|Yang, Tao - Chinese Academy Of Agricultural Sciences|
|Jiang, Junye - Chinese Academy Of Agricultural Sciences|
|Burlyaeva, Marina - Vavilov Institute|
|Coyne, Clarice - Clare|
|Kumar, Shiv - International Center For Agricultural Research In The Dry Areas (ICARDA)|
|Redden, Robert - Department Of Primary Industries|
|Sun, Xuelian - Chinese Academy Of Agricultural Sciences|
|Wang, Fang - Chinese Academy Of Agricultural Sciences|
|Chang, Jianwu - Shanxi Institute|
|Hao, Xiaopeng - Chinese Academy Of Agricultural Sciences|
|Guan, Jianping - Chinese Academy Of Agricultural Sciences|
|Zong, Xuxiao - Chinese Academy Of Agricultural Sciences|
Submitted to: Biomed Central (BMC) Plant Biology
Publication Type: Peer Reviewed Journal
Publication Acceptance Date: 3/12/2014
Publication Date: 3/17/2014
Citation: Yang, T., Jiang, J., Burlyaeva, M., Hu, J., Coyne, C.J., Kumar, S., Redden, R., Sun, X., Wang, F., Chang, J., Hao, X., Guan, J., Zong, X. 2014. Large-scale microsatellite development in grasspea (Lathyrus sativus L.), an orphan legume of the arid areas. Biomed Central (BMC) Plant Biology. 14:65.
Interpretive Summary: The grass pea is a legume crop cultivated as food and feed in southern parts of Europe, North Africa and across Asia. It has been reported that grass pea possesses the ability to survive in extreme environments, such as drought, flood and salinity in which all other crops fail. Facing the challenge of climate change, researchers started recently to pay increased attention to grass pea which could be an important 'insurance crop' in areas that are prone to abiotic stresses. This paper reports the result of an international collaborative project of developing reliable microsatellite or SSR (simple sequence repeat) markers for this orphan legume crop. We generated almost half a million reads using the next generation sequencing 454 GS FLX Titanium platform from the SSR-enriched libraries constructed with grass pea genomic DNA. We identified 651,827 SSR sequences in the data and designed 50,144 non-redundant primer pairs to amplify these SSRs using available bioinformatics tools. To validate the newly identified SSR markers, we randomly picked 288 primer pairs and run PCR amplification on DNA samples extracted from 24 accessions including 23 grass pea and one related the species. Seventy-four primer pairs amplified polymorphic fragments on the 24 samples and the resulting marker data could discriminate each of the 24 genotypes and construct a meaningful dendrogram reflecting the genetic relationship among the genotypes. These newly discovered markers are useful for both basic and applied research in grass pea.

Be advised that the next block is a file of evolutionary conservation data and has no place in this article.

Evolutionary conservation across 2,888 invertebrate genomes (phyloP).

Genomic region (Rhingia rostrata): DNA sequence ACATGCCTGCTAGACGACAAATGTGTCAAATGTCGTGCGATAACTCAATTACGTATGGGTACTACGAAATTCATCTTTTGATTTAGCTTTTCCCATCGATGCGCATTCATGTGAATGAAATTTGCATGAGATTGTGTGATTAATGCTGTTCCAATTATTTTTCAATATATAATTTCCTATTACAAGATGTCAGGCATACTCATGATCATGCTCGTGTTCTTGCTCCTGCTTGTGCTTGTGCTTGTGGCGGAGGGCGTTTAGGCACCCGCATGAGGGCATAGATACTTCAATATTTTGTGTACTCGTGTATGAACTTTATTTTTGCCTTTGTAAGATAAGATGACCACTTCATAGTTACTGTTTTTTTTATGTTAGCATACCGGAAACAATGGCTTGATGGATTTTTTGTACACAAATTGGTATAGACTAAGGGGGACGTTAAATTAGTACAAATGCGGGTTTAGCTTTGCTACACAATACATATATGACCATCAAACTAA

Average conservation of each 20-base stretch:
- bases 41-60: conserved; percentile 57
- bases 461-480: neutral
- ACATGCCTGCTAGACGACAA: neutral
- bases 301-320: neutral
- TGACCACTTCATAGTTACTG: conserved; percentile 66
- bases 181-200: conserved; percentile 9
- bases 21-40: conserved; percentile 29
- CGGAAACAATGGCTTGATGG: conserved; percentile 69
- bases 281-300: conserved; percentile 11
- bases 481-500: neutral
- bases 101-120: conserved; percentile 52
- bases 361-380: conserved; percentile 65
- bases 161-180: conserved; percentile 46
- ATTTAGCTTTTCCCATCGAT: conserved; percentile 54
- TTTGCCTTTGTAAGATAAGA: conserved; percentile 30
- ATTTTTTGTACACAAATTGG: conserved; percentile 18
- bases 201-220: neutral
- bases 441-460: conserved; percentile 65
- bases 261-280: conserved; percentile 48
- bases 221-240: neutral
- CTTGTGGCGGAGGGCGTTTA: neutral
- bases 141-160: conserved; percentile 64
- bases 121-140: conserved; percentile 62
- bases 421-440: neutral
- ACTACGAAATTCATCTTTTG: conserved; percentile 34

Technical Abstract: Grasspea (Lathyrus sativus L., 2n = 14), a member of the family Leguminosae, holds great agronomic potential as grain and forage legume crop in the arid areas for its superb resilience to abiotic stresses such as drought, flood and salinity. The crop could not make much progress through conventional breeding in the past, and there are hardly any detailed molecular biology studies due to paucity of reliable molecular markers representative of the entire genome. Using the 454 FLX Titanium pyrosequencing technique, 651,827 simple sequence repeat (SSR) loci were identified and 50,144 nonredundant primer pairs were successfully designed, of which 288 were randomly selected for validation among 23?L. sativus and one L. cicera accessions of diverse provenance. 74 were polymorphic, 70 monomorphic, and 144 with no PCR product. The number of observed alleles ranged from two to five, the observed heterozygosity from 0 to 0.9545, and Shannon?s information index ranged from 0.1013 to 1.0980, respectively. The dendrogram constructed by using unweighted pair group method with arithmetic mean (UPGMA) based on Nei's genetic distance, showed obvious distinctions and understandable relationships among the 24 accessions. The large number of SSR primer pairs developed in this study would make a significant contribution to genomics enabled improvement of grasspea.leaves. Further investigation is needed to elucidate the genetic basis of this useful trait, which can be addressed by further evaluation of the extensive collection of faba bean lines in the USDA collection.